The Untold Story of Emmett Louis Till

By Kim Hollis

February 27, 2006

A mother's love for her son is a powerful thing.

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There are many dark moments in our history. Our only hope as a society is to learn from them.

The Untold Story of Emmett Louis Till illustrates just such a moment in time. As Black History Month draws to a close, it only seems appropriate to highlight this documentary that chronicles the events that led to pivotal revolution in the Civil Rights movement.

Directed by Keith Beauchamp in cooperation with Till's mother, Mamie Till-Mobley, The Untold Story of Emmett Louis Till aims to get the truth of a story in front of the public eye, and does so successfully. The film's centerpiece is a 14-year-old boy named Emmett, a spirited boy from Chicago who goes on a vacation to visit a grand uncle in Mississippi in 1955. Unfortunately for Emmett, he was unaware that social mores in the South were far different than in his hometown. And so it was that when the young black man attempted jocular communication with a white woman, things went terribly, terribly wrong.


Friends and family members describe Emmett's contact with Carolyn Bryant as innocent. He went into the store where she worked to buy some chewing gum, and when he gave her the money to pay for the item, he actually touched her hand. That was his first mistake. Since he was a big jokester, when she came out of the store to get into her car, he whistled at her, an action that would prove fatal to the young man.

Later that week, two men, Carolyn Bryant's husband Roy and his half-brother J.W. Milam, arrived to forcibly remove Emmett from his uncle's home. Despite his uncle's protests that he would simply put Emmett on a train back to Chicago first thing in the morning, the men insisted that the boy would have to be punished. They would whip him a bit and then bring him back home. Emmett never came back. His body was found in a nearby river, and his uncle was only really able to identify him by a ring that he wore.

In spite of efforts by the police to quickly bury the body in Mississippi, Mamie Till-Mobley insisted that the body be returned to her, and won the right to do so literally moments before he was interred. Even more difficult for her was the decision to have his casket open at the funeral despite his extreme disfigurement. Mamie wanted to be sure that no such thing ever happened to a child again.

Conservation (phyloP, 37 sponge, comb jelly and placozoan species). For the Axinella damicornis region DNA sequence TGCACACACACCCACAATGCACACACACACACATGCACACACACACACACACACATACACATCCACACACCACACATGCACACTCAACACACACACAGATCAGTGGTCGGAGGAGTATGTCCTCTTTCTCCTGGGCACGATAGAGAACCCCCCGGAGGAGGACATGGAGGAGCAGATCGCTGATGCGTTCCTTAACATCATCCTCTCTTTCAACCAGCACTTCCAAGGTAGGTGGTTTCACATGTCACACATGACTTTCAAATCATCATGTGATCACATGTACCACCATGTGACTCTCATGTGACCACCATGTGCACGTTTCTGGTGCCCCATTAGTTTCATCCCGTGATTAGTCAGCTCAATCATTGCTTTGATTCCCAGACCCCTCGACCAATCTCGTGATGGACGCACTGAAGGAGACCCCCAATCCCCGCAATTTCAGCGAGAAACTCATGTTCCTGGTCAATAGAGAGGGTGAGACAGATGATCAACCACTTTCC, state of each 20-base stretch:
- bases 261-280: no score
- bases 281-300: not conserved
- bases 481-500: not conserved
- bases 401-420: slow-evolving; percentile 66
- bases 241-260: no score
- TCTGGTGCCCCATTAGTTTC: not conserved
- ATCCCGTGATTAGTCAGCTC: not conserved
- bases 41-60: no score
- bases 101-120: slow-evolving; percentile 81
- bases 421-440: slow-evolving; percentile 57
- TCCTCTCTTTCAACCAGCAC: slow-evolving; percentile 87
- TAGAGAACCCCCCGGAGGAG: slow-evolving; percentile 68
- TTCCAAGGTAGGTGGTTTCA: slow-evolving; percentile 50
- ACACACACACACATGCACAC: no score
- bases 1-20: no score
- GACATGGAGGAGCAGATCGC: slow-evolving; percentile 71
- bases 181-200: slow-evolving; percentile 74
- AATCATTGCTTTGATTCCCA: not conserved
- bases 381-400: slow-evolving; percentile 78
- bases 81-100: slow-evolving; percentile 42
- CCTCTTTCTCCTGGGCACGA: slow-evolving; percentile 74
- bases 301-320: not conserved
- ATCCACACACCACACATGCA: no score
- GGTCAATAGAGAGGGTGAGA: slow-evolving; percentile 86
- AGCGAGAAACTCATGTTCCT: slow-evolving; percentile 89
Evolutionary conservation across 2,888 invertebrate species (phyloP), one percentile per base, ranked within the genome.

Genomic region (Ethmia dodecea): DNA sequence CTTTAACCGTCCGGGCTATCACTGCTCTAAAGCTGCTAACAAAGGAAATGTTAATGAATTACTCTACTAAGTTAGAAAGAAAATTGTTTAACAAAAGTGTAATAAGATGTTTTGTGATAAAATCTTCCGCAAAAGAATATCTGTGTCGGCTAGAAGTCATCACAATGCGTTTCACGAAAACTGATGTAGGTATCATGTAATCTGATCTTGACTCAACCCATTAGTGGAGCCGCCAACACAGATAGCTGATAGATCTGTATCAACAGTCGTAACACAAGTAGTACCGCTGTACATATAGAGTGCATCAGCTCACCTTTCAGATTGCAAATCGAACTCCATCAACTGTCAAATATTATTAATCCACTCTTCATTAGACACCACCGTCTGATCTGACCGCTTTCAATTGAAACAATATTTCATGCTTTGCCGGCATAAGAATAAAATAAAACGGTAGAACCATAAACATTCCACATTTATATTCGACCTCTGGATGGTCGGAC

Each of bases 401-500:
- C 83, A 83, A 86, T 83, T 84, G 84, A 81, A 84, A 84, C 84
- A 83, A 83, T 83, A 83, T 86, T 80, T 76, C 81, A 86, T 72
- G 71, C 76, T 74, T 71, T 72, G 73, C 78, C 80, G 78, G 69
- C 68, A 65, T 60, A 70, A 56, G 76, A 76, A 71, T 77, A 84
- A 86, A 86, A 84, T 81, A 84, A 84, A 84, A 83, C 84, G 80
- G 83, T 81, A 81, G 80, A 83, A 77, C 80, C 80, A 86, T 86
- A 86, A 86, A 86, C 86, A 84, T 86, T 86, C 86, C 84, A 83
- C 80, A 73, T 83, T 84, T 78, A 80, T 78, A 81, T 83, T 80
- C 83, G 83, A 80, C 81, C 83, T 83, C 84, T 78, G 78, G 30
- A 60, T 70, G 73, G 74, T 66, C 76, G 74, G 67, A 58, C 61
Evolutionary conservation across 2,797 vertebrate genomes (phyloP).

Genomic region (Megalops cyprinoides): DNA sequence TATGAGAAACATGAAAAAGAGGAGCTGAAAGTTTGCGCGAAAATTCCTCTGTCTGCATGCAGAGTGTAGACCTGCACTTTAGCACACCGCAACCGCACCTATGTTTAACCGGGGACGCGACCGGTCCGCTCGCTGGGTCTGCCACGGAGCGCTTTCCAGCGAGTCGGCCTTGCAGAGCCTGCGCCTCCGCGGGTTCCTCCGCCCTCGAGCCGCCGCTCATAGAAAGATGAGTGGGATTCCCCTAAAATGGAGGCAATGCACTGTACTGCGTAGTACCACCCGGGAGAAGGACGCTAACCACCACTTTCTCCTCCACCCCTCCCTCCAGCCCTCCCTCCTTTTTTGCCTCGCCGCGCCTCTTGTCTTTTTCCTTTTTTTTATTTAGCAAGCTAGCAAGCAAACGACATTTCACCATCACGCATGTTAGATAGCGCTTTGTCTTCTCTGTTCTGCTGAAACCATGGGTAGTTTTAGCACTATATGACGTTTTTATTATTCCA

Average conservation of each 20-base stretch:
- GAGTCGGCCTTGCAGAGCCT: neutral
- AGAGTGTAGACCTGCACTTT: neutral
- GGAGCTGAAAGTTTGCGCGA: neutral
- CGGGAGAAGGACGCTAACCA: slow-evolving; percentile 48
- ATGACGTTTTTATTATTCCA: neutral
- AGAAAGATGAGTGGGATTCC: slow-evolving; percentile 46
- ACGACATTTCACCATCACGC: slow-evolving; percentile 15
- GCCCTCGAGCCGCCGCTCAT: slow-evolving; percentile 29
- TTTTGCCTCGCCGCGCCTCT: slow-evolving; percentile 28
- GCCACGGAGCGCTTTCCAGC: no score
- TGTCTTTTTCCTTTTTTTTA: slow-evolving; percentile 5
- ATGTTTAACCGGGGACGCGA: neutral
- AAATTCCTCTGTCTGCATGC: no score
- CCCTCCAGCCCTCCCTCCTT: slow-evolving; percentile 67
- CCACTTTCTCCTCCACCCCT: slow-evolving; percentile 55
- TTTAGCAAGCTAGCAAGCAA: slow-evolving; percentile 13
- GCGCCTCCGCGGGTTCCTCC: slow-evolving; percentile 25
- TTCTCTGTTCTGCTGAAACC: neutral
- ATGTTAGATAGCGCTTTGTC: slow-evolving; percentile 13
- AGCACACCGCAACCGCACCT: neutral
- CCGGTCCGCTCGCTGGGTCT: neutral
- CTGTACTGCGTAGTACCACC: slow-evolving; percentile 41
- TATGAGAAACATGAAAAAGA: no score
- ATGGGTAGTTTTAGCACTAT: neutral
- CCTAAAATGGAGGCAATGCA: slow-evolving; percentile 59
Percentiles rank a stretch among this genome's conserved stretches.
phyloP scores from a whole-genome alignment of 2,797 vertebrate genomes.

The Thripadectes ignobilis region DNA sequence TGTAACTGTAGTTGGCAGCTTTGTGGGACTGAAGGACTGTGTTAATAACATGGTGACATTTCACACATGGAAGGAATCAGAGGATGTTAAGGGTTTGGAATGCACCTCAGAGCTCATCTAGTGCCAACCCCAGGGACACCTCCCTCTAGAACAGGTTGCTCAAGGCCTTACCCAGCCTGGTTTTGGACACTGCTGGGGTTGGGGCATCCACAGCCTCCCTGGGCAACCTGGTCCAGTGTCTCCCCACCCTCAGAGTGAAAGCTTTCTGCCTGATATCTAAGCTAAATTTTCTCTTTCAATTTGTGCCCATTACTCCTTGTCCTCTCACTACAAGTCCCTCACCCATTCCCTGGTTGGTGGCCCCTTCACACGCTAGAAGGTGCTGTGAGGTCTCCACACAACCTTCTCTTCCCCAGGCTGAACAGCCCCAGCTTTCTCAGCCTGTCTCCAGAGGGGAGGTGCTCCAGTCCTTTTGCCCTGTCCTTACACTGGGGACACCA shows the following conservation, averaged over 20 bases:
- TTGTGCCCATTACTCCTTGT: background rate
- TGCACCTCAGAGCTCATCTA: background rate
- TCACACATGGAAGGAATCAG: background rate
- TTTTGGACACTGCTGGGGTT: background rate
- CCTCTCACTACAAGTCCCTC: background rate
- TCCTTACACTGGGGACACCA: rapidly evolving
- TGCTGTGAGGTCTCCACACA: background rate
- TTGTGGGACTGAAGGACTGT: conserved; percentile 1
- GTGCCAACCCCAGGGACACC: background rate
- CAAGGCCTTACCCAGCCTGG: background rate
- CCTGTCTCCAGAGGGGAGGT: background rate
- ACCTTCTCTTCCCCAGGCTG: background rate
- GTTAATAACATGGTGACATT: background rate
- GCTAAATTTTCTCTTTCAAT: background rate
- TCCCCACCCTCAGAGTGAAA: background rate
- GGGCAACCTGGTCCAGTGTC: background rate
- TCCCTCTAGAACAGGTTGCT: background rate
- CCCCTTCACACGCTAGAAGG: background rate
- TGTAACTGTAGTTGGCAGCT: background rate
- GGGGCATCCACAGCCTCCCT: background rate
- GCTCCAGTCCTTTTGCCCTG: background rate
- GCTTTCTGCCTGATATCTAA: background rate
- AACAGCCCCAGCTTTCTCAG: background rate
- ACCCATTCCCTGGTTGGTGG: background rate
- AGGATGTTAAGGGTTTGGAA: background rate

Bryant and Milam were arrested for murder and kidnapping, but the result of the trial was almost a foregone conclusion. Although the locals seemed to concede that the men had in fact kidnapped and killed Emmett, the notion was that they were somehow justified to do so. Emmett had gone against the "rules" of their society, and he had to be made an example. The men were acquitted of murder, and the grand jury chose to not even deliver a charge for kidnapping. A few months later, they told their entire grisly story to Look Magazine, aware that they were exempt from being re-tried due to the double jeopardy law.

The Untold Story of Emmett Till is frank and honest in the retelling of the circumstances surrounding the boy's death. Interviews with his uncle, cousins and close friends are shown, and a witness to what took place at the time of the murder is also featured. Discussions with Mamie Till-Mobley reveal that she received numerous bomb and death threats telling her to stay away from the courthouse as the trial was about to begin. A photo of Emmett as he appears in his casket is shown - and it is truly devastating.

In the end, though, Emmett was never forgotten. Not only was his murder a huge catalyst and spark for the progression of the Civil Rights movement, but in 2004, the U.S. Department of Justice reopened the case. Unfortunately, Mamie Till-Mobley passed away months before this happened, but Beauchamp remained constantly determined to see justice done.

I believe that this is an important documentary that deserves a wide audience. It's worthy of school study, and to that end, the DVD includes a variety of supplemental materials that are perfectly targeted to teachers. In addition to commentary from the director, there is also a featurette titled "The Impact of the Emmett Till Case in American History and Today" from the Civil Rights Project of Harvard University. There is also a CD-rom with a teaching guide.



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